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Diane J. Austin-Broos

Argues that Jamaican notions of 'race' and 'class' can be rendered as a discourse of heritable biological and environmental identity. There has been a movement in the meaning of colour categories from an emphasis on biology, to a greater emphasis on environment. This transition has been encouraged by the emergence of class as a 20th-c. idiom.

Cock Van Oosterhout and Paul M. Brakefield

-offspring regression was used to estimate heritabilities (h2) of eight wing pattern characters plus five principal components of the butterfly Bicyclus anynana. The exper- iment consisted of six metapopulations with four subpopulations each with an effective subpopulation size Ne = 6 or 12, and additionally, one

Brian K. Via, Michael Stine, Todd F. Shupe, Chi-Leung So and Leslie Groom

Improvement of specific gravity through tree breeding was an early choice made in the mid 20th century due to its ease of measurement and impact on pulp yield and lumber strength and stiffness. This was often the first, and in many cases, the only wood quality trait selected for. However, from a product standpoint, increased specific gravity has shown to lower many paper strength and stiffness properties and has been assumed to be directly attributable to increased fiber coarseness. As a result, it is currently not clear which fiber trait would best benefit a tree improvement program for paper products. This review found coarseness to be perhaps more important to paper strength and stiffness whereas tracheid length showed better promise from a breeding point of view due to its independence from specific gravity. However, both traits possessed strong heritability and influence on product performance and thus both would be beneficial to breed for depending on organizational goals and end product mix. The objective of this paper is to review and prioritize coarseness and tracheid length from both an end use and raw material perspective. To aid in prioritization, the variation, correlation, and heritability of both traits were reviewed along with significant genetic and phenotypic correlations. Variation trends within and between families as well as within a tree were reviewed.

Eugene Kamenka and Alice Erh-Soon Tay

261 Marxism-Leninism and the Heritability of Law Alice Erh-Soon Tay Professor of Jurisprudence University of Sydney, Australia Eugene Kamenka Professor of the History of Ideas Australian National University, Canberra, Australia I The growing emphasis in Marxist-socialist countries on the

David J. Thompson

HERITABILITY FOR BODY SIZE IN THE ISOPOD ASELLUS AQUATICUS (L.) BY DAVID J. THOMPSON Department of Zoology, The University, P.O. Box 147, Liverpool L69 3BX, U.K. INTRODUCTION Ridley & Thompson (1979) showed that body size was intimately associated with reproductive success in Asellus aquaticus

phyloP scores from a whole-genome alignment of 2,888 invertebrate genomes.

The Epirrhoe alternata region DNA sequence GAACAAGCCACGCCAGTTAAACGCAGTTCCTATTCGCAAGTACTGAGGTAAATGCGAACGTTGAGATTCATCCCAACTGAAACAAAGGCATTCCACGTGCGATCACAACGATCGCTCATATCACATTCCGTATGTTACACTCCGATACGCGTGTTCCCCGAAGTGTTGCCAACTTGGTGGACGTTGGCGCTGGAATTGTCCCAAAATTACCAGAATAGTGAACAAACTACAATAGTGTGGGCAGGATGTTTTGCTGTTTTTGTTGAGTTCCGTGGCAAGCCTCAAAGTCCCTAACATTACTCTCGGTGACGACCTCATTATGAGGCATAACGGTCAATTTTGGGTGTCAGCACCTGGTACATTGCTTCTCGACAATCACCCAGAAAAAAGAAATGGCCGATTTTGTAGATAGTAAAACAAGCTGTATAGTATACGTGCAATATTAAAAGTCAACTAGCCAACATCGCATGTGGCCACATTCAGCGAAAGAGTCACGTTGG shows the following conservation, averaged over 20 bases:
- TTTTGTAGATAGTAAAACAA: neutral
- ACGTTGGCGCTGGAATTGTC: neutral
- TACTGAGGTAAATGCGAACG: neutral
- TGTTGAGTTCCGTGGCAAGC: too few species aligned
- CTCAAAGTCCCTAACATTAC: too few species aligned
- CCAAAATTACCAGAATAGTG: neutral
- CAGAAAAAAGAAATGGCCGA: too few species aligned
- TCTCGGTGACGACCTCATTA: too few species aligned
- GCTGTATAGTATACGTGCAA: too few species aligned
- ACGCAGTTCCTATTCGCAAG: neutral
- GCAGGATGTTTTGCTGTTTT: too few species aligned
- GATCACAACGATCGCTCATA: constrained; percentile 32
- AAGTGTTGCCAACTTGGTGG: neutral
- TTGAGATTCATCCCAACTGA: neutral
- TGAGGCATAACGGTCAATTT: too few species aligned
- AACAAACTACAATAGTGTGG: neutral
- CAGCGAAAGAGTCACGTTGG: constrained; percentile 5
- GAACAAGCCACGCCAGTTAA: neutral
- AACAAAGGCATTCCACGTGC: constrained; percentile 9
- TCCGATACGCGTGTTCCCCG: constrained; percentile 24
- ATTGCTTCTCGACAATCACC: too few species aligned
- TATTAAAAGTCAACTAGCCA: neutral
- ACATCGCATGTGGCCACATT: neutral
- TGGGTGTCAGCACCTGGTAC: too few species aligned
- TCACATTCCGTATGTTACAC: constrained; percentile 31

Lin Rongnian

280 A Little Discussion of the Heritability of Law * Lin Rongnian At the beginning of the 1950s, a fervent discussion developed in legal circles on whether law was or was not heritable; some said it was, some said it was not, and everybody put forward his own views. In this. some erroneous

Frank Munzel

275 Chinese Thoughts on the Heritability of Law: Translations Dr. Frank Munzel Research Associate, Max-Planck-Institut für ausländisches und internationales Privatrecht. Hamburg, BRD. Translates Introduction On the eve of the foundation of the PRC, a separate decree and art. 17 of the "Common

Alex Beharav, Moshe Pinthus J. and Avigdor Cahaner

Genetic expectations of total genetic variance, and between-family and within-family variance components were developed for any given generation (Fn) derived from single selfed plants of an earlier generation (Fk). A formula to estimate the heritability (h2) in any desired generation (Fn) was developed on the basis of these expectations. This formula estimates the value of the genetic variance from the phenotypic variance adjusted to the F2 generation. Heritability estimates of culm length, heading date, and mean grain weight from two populations of F6 families, each derived from a single F5 plant, were computed using this formula, and a formula which estimates the value of the genetic variance from the phenotypic variance in the Fn generation (“Fn estimates”). The FN h2 estimates at F6 were always higher than those adjusted to F2 variance, due to the increase in additive variance and the reduction in dominance variance.

Gardner, Schaeffer, Hopkins, Russell and Schapiro

Handedness for tool use in captive chimpanzees ( Pan troglodytes ): sex differences, performance, heritability and comparison to the wild W.D. Hopkins 1,2,4) , J.L. Russell 1) , J.A. Schaeffer 1) , M. Gardner 3) & S.J. Schapiro 3) ( 1 Division of Psychobiology, Yerkes National Primate Research

I. Aleksic and N. Tucic

. We estimated changes in the components of phenotypic variance and covariance among seven metric traits over the first 90 days of growth in the sharp-snouted rock lizard (Lacerta oxycephala). The broad-sense heritability estimated from the data representing mostly size components of the seven